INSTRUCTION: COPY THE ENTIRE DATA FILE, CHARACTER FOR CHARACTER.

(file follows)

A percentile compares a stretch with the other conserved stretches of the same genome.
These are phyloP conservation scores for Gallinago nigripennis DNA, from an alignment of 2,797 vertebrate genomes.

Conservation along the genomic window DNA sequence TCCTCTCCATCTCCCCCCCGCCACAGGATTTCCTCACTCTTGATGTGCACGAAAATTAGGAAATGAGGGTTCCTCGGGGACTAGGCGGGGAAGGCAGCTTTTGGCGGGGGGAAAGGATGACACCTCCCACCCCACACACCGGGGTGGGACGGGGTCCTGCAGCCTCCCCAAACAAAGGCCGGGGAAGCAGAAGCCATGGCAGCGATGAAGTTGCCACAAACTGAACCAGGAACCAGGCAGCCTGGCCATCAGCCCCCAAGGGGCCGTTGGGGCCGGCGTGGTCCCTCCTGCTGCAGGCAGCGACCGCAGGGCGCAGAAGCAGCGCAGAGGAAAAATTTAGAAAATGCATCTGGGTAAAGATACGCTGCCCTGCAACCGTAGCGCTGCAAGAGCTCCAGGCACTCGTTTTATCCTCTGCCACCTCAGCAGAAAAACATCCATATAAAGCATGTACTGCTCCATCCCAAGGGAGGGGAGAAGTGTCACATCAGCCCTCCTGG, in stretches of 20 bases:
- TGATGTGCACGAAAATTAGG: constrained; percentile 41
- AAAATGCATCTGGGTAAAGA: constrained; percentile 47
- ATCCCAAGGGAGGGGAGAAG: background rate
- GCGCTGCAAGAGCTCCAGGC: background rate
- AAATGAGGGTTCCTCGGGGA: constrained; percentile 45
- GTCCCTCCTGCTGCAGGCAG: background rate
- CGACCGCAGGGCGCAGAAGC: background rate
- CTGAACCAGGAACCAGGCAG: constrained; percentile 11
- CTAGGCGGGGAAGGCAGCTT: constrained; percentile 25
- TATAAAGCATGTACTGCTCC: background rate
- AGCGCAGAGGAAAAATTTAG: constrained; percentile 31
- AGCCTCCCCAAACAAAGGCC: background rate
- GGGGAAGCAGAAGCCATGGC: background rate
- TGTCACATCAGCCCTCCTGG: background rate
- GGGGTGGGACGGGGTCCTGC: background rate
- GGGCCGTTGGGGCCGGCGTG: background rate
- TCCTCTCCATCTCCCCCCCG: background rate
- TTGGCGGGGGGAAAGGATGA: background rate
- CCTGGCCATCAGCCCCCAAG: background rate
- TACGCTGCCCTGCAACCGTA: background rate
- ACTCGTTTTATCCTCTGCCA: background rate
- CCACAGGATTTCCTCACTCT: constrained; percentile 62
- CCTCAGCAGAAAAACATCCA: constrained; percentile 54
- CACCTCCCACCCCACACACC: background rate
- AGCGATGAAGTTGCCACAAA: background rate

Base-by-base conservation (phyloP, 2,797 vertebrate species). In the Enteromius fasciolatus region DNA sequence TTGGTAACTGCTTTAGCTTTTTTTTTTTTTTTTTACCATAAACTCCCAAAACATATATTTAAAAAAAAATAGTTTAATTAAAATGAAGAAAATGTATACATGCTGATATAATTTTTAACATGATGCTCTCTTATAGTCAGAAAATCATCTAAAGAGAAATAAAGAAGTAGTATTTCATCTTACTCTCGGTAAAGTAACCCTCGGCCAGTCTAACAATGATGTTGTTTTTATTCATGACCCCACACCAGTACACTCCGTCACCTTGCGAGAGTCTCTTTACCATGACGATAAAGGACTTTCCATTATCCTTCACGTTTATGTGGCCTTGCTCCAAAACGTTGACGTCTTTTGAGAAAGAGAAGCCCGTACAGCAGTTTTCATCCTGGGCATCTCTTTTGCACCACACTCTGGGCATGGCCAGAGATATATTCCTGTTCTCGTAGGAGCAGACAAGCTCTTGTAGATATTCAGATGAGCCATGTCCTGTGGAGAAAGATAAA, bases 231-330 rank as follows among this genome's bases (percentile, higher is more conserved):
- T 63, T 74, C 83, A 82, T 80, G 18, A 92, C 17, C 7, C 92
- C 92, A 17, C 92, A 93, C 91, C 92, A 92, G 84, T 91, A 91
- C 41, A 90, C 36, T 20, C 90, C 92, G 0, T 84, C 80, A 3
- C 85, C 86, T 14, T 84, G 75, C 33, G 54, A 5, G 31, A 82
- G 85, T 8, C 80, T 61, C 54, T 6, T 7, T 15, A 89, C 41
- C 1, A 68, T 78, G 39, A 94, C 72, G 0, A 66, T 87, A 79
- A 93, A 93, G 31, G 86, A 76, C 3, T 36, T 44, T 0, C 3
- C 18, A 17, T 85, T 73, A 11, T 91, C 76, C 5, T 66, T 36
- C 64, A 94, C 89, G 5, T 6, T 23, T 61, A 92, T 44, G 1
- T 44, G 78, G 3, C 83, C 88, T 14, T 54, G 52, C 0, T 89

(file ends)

A percentile compares a stretch with the other conserved stretches of the same genome.
These are phyloP conservation scores for Gallinago nigripennis DNA, from an alignment of 2,797 vertebrate genomes.

Conservation along the genomic window DNA sequence TCCTCTCCATCTCCCCCCCGCCACAGGATTTCCTCACTCTTGATGTGCACGAAAATTAGGAAATGAGGGTTCCTCGGGGACTAGGCGGGGAAGGCAGCTTTTGGCGGGGGGAAAGGATGACACCTCCCACCCCACACACCGGGGTGGGACGGGGTCCTGCAGCCTCCCCAAACAAAGGCCGGGGAAGCAGAAGCCATGGCAGCGATGAAGTTGCCACAAACTGAACCAGGAACCAGGCAGCCTGGCCATCAGCCCCCAAGGGGCCGTTGGGGCCGGCGTGGTCCCTCCTGCTGCAGGCAGCGACCGCAGGGCGCAGAAGCAGCGCAGAGGAAAAATTTAGAAAATGCATCTGGGTAAAGATACGCTGCCCTGCAACCGTAGCGCTGCAAGAGCTCCAGGCACTCGTTTTATCCTCTGCCACCTCAGCAGAAAAACATCCATATAAAGCATGTACTGCTCCATCCCAAGGGAGGGGAGAAGTGTCACATCAGCCCTCCTGG, in stretches of 20 bases:
- TGATGTGCACGAAAATTAGG: constrained; percentile 41
- AAAATGCATCTGGGTAAAGA: constrained; percentile 47
- ATCCCAAGGGAGGGGAGAAG: background rate
- GCGCTGCAAGAGCTCCAGGC: background rate
- AAATGAGGGTTCCTCGGGGA: constrained; percentile 45
- GTCCCTCCTGCTGCAGGCAG: background rate
- CGACCGCAGGGCGCAGAAGC: background rate
- CTGAACCAGGAACCAGGCAG: constrained; percentile 11
- CTAGGCGGGGAAGGCAGCTT: constrained; percentile 25
- TATAAAGCATGTACTGCTCC: background rate
- AGCGCAGAGGAAAAATTTAG: constrained; percentile 31
- AGCCTCCCCAAACAAAGGCC: background rate
- GGGGAAGCAGAAGCCATGGC: background rate
- TGTCACATCAGCCCTCCTGG: background rate
- GGGGTGGGACGGGGTCCTGC: background rate
- GGGCCGTTGGGGCCGGCGTG: background rate
- TCCTCTCCATCTCCCCCCCG: background rate
- TTGGCGGGGGGAAAGGATGA: background rate
- CCTGGCCATCAGCCCCCAAG: background rate
- TACGCTGCCCTGCAACCGTA: background rate
- ACTCGTTTTATCCTCTGCCA: background rate
- CCACAGGATTTCCTCACTCT: constrained; percentile 62
- CCTCAGCAGAAAAACATCCA: constrained; percentile 54
- CACCTCCCACCCCACACACC: background rate
- AGCGATGAAGTTGCCACAAA: background rate

Base-by-base conservation (phyloP, 2,797 vertebrate species). In the Enteromius fasciolatus region DNA sequence TTGGTAACTGCTTTAGCTTTTTTTTTTTTTTTTTACCATAAACTCCCAAAACATATATTTAAAAAAAAATAGTTTAATTAAAATGAAGAAAATGTATACATGCTGATATAATTTTTAACATGATGCTCTCTTATAGTCAGAAAATCATCTAAAGAGAAATAAAGAAGTAGTATTTCATCTTACTCTCGGTAAAGTAACCCTCGGCCAGTCTAACAATGATGTTGTTTTTATTCATGACCCCACACCAGTACACTCCGTCACCTTGCGAGAGTCTCTTTACCATGACGATAAAGGACTTTCCATTATCCTTCACGTTTATGTGGCCTTGCTCCAAAACGTTGACGTCTTTTGAGAAAGAGAAGCCCGTACAGCAGTTTTCATCCTGGGCATCTCTTTTGCACCACACTCTGGGCATGGCCAGAGATATATTCCTGTTCTCGTAGGAGCAGACAAGCTCTTGTAGATATTCAGATGAGCCATGTCCTGTGGAGAAAGATAAA, bases 231-330 rank as follows among this genome's bases (percentile, higher is more conserved):
- T 63, T 74, C 83, A 82, T 80, G 18, A 92, C 17, C 7, C 92
- C 92, A 17, C 92, A 93, C 91, C 92, A 92, G 84, T 91, A 91
- C 41, A 90, C 36, T 20, C 90, C 92, G 0, T 84, C 80, A 3
- C 85, C 86, T 14, T 84, G 75, C 33, G 54, A 5, G 31, A 82
- G 85, T 8, C 80, T 61, C 54, T 6, T 7, T 15, A 89, C 41
- C 1, A 68, T 78, G 39, A 94, C 72, G 0, A 66, T 87, A 79
- A 93, A 93, G 31, G 86, A 76, C 3, T 36, T 44, T 0, C 3
- C 18, A 17, T 85, T 73, A 11, T 91, C 76, C 5, T 66, T 36
- C 64, A 94, C 89, G 5, T 6, T 23, T 61, A 92, T 44, G 1
- T 44, G 78, G 3, C 83, C 88, T 14, T 54, G 52, C 0, T 89